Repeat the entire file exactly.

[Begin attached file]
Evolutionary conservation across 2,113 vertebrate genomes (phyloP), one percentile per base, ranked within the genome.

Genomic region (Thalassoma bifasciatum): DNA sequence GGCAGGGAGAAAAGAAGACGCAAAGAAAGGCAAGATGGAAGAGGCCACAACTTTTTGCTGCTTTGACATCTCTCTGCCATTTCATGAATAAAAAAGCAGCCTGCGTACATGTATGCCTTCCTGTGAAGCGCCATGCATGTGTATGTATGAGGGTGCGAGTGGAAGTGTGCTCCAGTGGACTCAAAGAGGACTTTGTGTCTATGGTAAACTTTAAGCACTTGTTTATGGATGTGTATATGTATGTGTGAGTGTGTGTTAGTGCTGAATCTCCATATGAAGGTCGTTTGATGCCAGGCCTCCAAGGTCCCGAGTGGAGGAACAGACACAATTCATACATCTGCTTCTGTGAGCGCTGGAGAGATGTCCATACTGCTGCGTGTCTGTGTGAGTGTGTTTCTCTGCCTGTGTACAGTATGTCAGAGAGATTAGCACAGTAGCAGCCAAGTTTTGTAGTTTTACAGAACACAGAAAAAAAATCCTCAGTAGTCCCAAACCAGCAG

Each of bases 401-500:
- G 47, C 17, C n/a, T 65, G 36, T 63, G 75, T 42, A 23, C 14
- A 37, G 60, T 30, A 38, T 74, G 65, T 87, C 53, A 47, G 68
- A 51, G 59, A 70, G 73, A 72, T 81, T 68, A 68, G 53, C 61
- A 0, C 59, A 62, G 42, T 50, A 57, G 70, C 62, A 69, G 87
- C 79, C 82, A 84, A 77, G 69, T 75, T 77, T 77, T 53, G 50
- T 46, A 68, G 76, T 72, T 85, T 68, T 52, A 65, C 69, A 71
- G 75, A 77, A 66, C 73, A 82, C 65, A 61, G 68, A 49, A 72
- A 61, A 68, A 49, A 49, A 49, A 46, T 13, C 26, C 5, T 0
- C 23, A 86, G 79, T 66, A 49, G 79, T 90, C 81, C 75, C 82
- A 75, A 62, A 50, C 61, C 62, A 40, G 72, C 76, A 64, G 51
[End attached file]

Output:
Evolutionary conservation across 2,113 vertebrate genomes (phyloP), one percentile per base, ranked within the genome.

Genomic region (Thalassoma bifasciatum): DNA sequence GGCAGGGAGAAAAGAAGACGCAAAGAAAGGCAAGATGGAAGAGGCCACAACTTTTTGCTGCTTTGACATCTCTCTGCCATTTCATGAATAAAAAAGCAGCCTGCGTACATGTATGCCTTCCTGTGAAGCGCCATGCATGTGTATGTATGAGGGTGCGAGTGGAAGTGTGCTCCAGTGGACTCAAAGAGGACTTTGTGTCTATGGTAAACTTTAAGCACTTGTTTATGGATGTGTATATGTATGTGTGAGTGTGTGTTAGTGCTGAATCTCCATATGAAGGTCGTTTGATGCCAGGCCTCCAAGGTCCCGAGTGGAGGAACAGACACAATTCATACATCTGCTTCTGTGAGCGCTGGAGAGATGTCCATACTGCTGCGTGTCTGTGTGAGTGTGTTTCTCTGCCTGTGTACAGTATGTCAGAGAGATTAGCACAGTAGCAGCCAAGTTTTGTAGTTTTACAGAACACAGAAAAAAAATCCTCAGTAGTCCCAAACCAGCAG

Each of bases 401-500:
- G 47, C 17, C n/a, T 65, G 36, T 63, G 75, T 42, A 23, C 14
- A 37, G 60, T 30, A 38, T 74, G 65, T 87, C 53, A 47, G 68
- A 51, G 59, A 70, G 73, A 72, T 81, T 68, A 68, G 53, C 61
- A 0, C 59, A 62, G 42, T 50, A 57, G 70, C 62, A 69, G 87
- C 79, C 82, A 84, A 77, G 69, T 75, T 77, T 77, T 53, G 50
- T 46, A 68, G 76, T 72, T 85, T 68, T 52, A 65, C 69, A 71
- G 75, A 77, A 66, C 73, A 82, C 65, A 61, G 68, A 49, A 72
- A 61, A 68, A 49, A 49, A 49, A 46, T 13, C 26, C 5, T 0
- C 23, A 86, G 79, T 66, A 49, G 79, T 90, C 81, C 75, C 82
- A 75, A 62, A 50, C 61, C 62, A 40, G 72, C 76, A 64, G 51